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Deed transfers in Washington DC

We often receive calls about deed transfers, usually someone asking to add or remove an individual from the deed or title to a property. People are often shocked to find out that, depending on the type of deed transfer, there may be a Recordation and Transfer Tax involved, even if no money is changing hands. […]

Deed transfers in Montgomery County… explained

In our previous looks at the topic of deed transfers, we’ve outlined the most commonly asked questions in our deed transfers FAQ and explored deed transfers + joint tenants as well as deed transfers + revocable trusts in DC. Today we will switch gears by taking a look at deed transfers as they relate to […]

Deed transfers, revocable trusts… explained

Our office receives several inquiries on this topic. Check out our deed transfer FAQ and guide to deed transfers + joint tenants. Today I will be addressing Deed Transfers and Revocable Trusts. Need help with a deed transfer?   Speak with a deed transfer expert (1) Transferring title from a sole owner to a Revocable Trust We […]

Deed transfers among joint tenants… explained

Each week this office receives several inquiries from homeowners seeking to transfer title to their property.

The scenarios include transferring title between spouses, between ex-spouses, between and among family members, transferring title to a revocable trust, transferring title to a LLC or corporation, and the list goes on. Their two main questions are:

  1. Who do I hire to prepare and record the deed and transfer forms?
  2. How much will it cost me?

The first question is simple since you should hire a licensed real estate attorney or a local title company to handle a title transfer.

The second question is not simple and, in fact, can be very complicated when determining such things as “no consideration” vs. “consideration” transfers.

In this series of blogs on title transfers, the attorneys here at Federal Title will attempt to address the most common – and some of the not-so-common – title transfer scenarios.

Scenario 1: Joint tenants, unmarried

Seemed like a match made in heaven – first semester property law class Sam had Sue at “Hello.” Following three years of law school, the love birds both landed big law firm jobs in DC.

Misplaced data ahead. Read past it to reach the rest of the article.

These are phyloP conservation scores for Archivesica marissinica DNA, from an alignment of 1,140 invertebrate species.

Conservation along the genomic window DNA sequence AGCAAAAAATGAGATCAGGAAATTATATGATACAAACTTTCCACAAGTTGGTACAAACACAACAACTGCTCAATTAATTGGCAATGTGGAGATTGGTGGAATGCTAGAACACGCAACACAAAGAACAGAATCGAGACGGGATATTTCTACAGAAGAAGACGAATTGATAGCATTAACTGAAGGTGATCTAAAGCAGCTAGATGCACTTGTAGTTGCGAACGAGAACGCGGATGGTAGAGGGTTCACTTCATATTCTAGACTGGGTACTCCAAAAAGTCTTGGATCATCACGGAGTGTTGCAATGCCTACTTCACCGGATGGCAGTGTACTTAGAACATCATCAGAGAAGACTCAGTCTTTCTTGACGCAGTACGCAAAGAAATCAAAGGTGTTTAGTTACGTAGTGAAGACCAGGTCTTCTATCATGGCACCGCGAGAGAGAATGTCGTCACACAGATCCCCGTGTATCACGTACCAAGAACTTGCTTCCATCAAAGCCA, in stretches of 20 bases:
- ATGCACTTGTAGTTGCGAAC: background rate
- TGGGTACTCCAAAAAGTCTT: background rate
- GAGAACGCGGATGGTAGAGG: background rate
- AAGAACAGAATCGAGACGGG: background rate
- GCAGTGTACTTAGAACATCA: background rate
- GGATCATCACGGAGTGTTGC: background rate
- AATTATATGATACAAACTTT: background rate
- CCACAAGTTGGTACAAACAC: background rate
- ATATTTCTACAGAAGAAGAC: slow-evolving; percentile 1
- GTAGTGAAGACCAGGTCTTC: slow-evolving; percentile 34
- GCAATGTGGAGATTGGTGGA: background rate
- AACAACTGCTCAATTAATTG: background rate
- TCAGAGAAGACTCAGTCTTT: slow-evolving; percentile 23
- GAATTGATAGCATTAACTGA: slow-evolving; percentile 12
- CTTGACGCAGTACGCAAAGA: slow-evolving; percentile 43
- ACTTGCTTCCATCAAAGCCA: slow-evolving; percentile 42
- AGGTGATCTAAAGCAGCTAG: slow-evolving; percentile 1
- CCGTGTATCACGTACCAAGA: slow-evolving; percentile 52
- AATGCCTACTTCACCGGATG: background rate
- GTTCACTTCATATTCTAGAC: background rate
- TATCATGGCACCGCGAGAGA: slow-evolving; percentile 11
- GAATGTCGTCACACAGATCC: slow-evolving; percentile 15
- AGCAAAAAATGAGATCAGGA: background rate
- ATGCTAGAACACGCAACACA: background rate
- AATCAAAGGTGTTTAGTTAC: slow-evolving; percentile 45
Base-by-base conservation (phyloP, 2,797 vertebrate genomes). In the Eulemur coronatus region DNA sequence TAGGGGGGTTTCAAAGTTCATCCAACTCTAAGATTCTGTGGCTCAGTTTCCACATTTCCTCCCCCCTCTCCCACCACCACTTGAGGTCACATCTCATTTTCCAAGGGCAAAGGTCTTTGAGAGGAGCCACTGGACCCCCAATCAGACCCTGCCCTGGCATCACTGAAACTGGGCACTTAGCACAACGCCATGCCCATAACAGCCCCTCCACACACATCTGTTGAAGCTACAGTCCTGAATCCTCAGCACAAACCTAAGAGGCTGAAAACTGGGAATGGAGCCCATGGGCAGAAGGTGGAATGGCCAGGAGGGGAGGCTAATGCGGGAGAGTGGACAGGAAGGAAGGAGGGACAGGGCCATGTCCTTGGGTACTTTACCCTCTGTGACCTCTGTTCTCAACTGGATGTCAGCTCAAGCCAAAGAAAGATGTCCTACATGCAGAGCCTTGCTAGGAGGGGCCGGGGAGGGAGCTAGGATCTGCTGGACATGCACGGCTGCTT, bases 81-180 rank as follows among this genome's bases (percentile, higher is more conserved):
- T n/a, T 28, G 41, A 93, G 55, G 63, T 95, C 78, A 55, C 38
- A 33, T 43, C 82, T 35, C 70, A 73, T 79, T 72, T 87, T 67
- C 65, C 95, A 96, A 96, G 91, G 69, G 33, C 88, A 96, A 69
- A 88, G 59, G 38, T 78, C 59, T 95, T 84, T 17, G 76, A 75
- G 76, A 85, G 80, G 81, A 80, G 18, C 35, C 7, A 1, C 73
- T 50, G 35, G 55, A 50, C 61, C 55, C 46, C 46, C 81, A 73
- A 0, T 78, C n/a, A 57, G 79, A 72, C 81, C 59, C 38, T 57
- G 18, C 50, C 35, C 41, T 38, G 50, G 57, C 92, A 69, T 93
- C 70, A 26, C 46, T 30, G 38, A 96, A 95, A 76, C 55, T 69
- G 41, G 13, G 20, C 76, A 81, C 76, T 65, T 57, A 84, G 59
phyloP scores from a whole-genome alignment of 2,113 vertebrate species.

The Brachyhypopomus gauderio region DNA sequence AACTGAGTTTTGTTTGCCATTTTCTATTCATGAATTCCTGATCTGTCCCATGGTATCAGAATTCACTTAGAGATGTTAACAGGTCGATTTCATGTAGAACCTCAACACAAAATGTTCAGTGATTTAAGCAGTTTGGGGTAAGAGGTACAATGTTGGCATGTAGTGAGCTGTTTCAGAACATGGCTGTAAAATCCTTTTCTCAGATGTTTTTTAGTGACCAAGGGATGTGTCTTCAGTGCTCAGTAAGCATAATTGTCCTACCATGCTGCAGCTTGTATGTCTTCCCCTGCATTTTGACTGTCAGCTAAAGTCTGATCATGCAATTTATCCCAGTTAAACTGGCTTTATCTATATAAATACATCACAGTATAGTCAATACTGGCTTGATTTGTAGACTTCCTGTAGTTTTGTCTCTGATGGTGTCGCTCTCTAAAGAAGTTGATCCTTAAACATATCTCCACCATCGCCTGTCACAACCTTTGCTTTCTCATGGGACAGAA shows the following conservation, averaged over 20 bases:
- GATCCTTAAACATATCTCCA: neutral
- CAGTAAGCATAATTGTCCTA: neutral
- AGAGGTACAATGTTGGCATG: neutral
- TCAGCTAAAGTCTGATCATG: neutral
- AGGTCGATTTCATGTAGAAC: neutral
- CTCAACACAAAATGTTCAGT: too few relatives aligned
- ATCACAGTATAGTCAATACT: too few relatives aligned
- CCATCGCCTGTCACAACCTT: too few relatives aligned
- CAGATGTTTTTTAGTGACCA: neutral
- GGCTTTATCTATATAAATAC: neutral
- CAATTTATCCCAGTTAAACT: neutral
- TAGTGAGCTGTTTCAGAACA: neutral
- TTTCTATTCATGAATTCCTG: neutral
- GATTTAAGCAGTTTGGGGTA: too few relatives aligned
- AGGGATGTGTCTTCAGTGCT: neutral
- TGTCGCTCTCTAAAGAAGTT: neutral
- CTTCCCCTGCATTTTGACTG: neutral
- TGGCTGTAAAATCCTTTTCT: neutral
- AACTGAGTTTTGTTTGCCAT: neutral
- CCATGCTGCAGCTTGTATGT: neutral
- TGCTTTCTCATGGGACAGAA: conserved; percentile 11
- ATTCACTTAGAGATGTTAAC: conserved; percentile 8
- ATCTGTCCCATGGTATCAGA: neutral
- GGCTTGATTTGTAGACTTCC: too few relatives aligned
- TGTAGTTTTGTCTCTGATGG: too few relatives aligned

Now seemed like the perfect time to live together and why not just buy a condo together; after all, it would be cheaper than renting. They buy a condo together as joint tenants and lived happily until, two years later, a break up ensued.

Sue wants out of the relationship and simply wants to gift her ownership and whatever down payment she originally contributed to Sam. In other words, she wants to transfer her ownership interest to Sam, receiving no consideration.

This is one of the most common scenarios we encounter. In DC, such a transfer is subject to transfer and recordation tax. If Sue and Sam were married or otherwise related as siblings or parent/child, then this transaction would be, according to DC law, exempt from the transfer and recordation tax.

Because they are unrelated, the tax will be imposed as follows using an assessed value assumption of $500,000.00 for the condo unit:

Cost of Deed Preparation and Recording Fee $500.00 (approx.)
Cost of Transfer/Recordation Tax $5,500.00 (based on Sue’s 50% interest or $250,000)
Cost of Getting Rid of Sam PRICELESS

In the next segment, we will take a look at deed transfers in Washington, D.C. as they relate to a Limited Liability Company, or LLC.

What does ‘no consideration’ deed mean?

When someone says “no consideration” deed, what does it mean? Does it mean no transfer and recordation taxes?  No. It actually means that the property is being transferred via deed without money exchanging hands. However, not all no consideration deeds are exempt from transfer and recordation taxes. There are a number of situations where a […]